Public comment period still open for S.R. 224 study
Summit County and Park City transportation officials, along with the Utah Department of Transportation, Utah Transit Authority, Salt Lake City Corporation and the Wasatch Front Regional Council, want to know how the community would prefer to combat traffic congestion along one of Park City’s main entry corridors.
A current study — the Valley to Mountain Alternative Analysis — aims to identify ways to increase mobility and capacity on S.R. 224, from Interstate 80 to Kearns Boulevard, without widening the road or adding more cars.
An online survey will be available to the public through Tuesday, Dec. 12, and can be accessed at http://valleytomountainstudy.com/. The public comment period was originally scheduled to close on Oct. 31, but Park City Municipal received complaints from people who said they were unaware of the survey, according to Caroline Rodriguez, Summit County’s regional transportation director.
“We decided to extend the online open house and conduct an in-person open house in December to encourage more participation, even though we already had quite a few responses to the survey already,” she said.
Bus-rapid transit and a rapid streetcar/light-rail transit are the two options that are being evaluated through the study for feasibility, cost and preference for S.R. 224. The two modes of transportation were identified as the preferred options through an online survey conducted earlier this year. The choices that were eliminated included an aerial transit, automated guideway transit, monorail and high-speed rail.
“The criteria we are evaluating is whether the mass-transit alternative fits into the local character of the community,” Rodriguez said. “As part of that, we want the community’s feedback of what they would prefer, in a broad sense. We are not getting down to telling them the number of dollars it is going to cost. But, we are giving them a ballpark of what something could cost and what it could look like.”
Public comment will help identify the favored footprint for the transit option’s alignment on S.R. 224, which will either be down the center, adjacent to or running on both sides of the road.
The intent of the online open house is to encourage participation from a wide set of stakeholders across a large geographic area, according to a county staff report. Approximately 646 people have participated in the study, with 186 leaving open-ended comments, the report states. Sixty percent of respondents were younger than 35, with a third of them residing in the county. A community open house is scheduled to be held on Dec. 5, between 5 and 7 p.m. in the Community Room of the Park City Library.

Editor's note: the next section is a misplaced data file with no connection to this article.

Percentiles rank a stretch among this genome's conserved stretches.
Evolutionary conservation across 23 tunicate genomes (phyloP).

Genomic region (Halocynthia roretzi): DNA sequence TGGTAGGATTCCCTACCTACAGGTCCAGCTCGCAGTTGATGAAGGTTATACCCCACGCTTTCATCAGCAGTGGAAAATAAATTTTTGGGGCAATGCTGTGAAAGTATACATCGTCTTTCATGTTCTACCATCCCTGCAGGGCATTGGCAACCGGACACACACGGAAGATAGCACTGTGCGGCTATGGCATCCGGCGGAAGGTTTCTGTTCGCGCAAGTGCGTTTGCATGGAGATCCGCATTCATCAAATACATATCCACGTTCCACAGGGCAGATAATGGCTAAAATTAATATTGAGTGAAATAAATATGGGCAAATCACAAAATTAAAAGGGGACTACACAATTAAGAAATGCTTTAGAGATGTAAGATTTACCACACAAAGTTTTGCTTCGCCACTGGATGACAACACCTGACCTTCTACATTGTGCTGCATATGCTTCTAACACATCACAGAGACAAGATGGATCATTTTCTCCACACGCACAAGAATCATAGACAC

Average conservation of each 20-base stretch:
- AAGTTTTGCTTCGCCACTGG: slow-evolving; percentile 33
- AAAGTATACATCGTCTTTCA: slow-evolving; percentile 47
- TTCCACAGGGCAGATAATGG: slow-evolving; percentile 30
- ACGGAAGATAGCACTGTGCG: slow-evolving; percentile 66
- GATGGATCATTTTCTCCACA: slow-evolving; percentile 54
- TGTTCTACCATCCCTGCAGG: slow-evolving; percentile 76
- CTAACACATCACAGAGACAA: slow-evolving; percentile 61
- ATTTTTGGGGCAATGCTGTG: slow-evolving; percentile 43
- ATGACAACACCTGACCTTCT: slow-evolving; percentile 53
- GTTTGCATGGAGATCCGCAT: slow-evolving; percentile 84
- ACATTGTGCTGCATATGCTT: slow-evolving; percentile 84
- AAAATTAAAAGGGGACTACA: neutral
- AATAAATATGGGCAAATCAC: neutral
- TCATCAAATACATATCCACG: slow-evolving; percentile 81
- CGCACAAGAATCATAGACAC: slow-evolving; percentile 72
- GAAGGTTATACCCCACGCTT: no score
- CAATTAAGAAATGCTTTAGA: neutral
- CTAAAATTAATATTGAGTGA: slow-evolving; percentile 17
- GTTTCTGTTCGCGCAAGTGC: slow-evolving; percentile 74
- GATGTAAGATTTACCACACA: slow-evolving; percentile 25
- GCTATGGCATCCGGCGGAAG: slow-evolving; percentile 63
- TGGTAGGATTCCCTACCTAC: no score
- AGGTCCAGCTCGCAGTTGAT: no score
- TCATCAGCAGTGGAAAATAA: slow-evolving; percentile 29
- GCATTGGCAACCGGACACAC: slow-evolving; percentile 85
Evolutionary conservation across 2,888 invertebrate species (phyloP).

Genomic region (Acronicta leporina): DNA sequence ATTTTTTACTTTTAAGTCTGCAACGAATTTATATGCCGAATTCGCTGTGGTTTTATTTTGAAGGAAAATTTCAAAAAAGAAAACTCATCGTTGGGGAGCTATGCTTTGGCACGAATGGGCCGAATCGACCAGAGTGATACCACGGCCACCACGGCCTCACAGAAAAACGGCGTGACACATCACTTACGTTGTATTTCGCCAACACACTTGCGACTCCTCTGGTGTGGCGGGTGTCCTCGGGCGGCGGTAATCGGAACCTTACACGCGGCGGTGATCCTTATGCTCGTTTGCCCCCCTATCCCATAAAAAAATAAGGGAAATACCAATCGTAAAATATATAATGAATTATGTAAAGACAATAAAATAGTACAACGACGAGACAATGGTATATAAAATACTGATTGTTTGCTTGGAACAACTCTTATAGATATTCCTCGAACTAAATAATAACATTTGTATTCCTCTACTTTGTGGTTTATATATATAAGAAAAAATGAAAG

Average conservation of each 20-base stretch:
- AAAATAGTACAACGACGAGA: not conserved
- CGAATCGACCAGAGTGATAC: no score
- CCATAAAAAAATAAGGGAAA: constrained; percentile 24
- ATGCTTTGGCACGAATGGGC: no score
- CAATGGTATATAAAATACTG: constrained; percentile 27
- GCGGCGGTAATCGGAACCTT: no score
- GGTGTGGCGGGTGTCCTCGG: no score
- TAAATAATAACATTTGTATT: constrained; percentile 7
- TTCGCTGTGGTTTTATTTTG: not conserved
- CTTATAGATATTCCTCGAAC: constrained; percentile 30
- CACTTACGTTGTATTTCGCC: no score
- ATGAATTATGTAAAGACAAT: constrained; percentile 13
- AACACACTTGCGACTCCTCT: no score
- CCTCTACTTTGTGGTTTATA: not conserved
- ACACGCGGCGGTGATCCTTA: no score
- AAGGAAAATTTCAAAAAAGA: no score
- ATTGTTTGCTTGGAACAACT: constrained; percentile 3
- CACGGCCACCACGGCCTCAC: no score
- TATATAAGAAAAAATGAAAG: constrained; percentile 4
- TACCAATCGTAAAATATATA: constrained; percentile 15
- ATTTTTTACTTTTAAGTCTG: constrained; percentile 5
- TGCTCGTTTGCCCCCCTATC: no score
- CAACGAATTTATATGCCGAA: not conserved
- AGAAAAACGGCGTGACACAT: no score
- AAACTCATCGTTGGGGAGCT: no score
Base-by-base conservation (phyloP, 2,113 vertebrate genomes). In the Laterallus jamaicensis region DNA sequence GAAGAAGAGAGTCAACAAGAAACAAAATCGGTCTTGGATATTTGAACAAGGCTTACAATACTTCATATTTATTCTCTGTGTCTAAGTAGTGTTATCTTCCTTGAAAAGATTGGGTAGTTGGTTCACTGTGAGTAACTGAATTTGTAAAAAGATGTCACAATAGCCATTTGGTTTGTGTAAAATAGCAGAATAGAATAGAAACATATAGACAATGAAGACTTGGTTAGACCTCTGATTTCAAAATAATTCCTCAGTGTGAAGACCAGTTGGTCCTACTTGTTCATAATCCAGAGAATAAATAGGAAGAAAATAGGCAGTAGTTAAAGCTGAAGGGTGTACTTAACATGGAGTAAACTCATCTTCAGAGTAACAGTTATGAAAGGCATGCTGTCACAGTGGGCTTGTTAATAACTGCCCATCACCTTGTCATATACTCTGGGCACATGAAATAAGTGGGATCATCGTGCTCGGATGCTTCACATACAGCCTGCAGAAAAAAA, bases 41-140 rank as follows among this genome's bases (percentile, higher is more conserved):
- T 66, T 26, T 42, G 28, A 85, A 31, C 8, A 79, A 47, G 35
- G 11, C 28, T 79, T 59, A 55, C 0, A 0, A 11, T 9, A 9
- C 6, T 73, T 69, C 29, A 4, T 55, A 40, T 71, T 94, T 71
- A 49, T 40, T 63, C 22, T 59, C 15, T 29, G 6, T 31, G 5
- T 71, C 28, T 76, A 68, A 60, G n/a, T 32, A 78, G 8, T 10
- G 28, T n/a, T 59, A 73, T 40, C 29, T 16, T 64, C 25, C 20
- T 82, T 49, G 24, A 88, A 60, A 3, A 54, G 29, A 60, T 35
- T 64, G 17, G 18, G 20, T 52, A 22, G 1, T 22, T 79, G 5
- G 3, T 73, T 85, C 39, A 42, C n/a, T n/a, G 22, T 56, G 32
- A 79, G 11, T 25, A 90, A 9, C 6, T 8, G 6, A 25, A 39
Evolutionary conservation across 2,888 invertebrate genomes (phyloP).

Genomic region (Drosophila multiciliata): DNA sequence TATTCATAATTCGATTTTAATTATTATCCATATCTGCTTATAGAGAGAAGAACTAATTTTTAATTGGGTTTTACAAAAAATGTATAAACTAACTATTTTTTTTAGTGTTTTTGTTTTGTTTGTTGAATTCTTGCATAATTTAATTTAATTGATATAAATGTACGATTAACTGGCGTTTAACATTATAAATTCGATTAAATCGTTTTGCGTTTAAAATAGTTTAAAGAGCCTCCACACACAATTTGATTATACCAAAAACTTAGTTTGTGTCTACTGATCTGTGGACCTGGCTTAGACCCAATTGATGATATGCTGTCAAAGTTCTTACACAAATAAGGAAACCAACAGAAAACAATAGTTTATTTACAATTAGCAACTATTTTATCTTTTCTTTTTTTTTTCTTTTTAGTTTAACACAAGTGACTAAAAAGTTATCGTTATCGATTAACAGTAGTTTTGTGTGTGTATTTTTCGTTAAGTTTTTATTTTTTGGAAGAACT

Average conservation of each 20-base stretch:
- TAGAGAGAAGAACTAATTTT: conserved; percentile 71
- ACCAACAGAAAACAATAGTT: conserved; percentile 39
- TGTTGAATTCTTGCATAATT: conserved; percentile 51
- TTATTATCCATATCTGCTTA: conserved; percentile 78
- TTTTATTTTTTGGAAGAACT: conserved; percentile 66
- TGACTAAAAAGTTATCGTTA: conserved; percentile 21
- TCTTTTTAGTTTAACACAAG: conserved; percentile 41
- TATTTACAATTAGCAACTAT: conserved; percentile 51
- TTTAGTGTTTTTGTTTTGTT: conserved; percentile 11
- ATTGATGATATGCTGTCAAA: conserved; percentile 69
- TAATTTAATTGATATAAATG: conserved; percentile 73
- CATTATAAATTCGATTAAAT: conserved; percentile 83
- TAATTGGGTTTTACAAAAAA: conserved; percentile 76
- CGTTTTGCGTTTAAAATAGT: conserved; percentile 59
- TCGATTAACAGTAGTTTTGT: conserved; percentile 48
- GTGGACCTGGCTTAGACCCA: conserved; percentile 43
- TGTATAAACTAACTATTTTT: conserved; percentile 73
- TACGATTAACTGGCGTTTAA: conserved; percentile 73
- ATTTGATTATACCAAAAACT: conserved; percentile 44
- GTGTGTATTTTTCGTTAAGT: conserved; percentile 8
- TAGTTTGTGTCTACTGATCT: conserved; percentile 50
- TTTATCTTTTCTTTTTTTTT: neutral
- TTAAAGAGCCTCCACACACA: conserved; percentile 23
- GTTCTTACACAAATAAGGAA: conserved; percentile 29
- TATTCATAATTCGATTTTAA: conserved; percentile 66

Based on the responses that have been received so far, the preferred option is bus-rapid transit running on both sides of the road within dedicated transit lanes. Bus-rapid transit or rapid streetcar/light-rail transit running down the center within dedicated lanes was the least preferred.
Once the preferred transportation connection is identified, the consultants who are in charge of the study will take that information, along with the data, to identify the locally preferred alternative.
“The goal of the study is to identify the locally preferred alternative,” Rodriguez said. “What happens from there will be up to the City and County Councils to take the next steps to figure out the actual environmental analysis, funding and designs.”
The S.R. 224 corridor study was one of the main reasons the Summit County Council agreed to stay involved with the regional transportation plan known as the Mountain Accord — which has transformed into the Central Wasatch Commission — through the second phase. The Mountain Accord provided funding for the study.
“People are seeing a lot of changes and upgrades when it comes to transportation and this is another large step in the process,” Rodriguez said. “If you care at all, check out the website and come to the open house and let us know what you think.”
Public comment will be accepted through Tuesday, Dec. 12. The study can be accessed at http://valleytomountainstudy.com/.
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After previous failed attempts, the South Summit High School Gay-Straight Alliance met for the first time Oct. 1.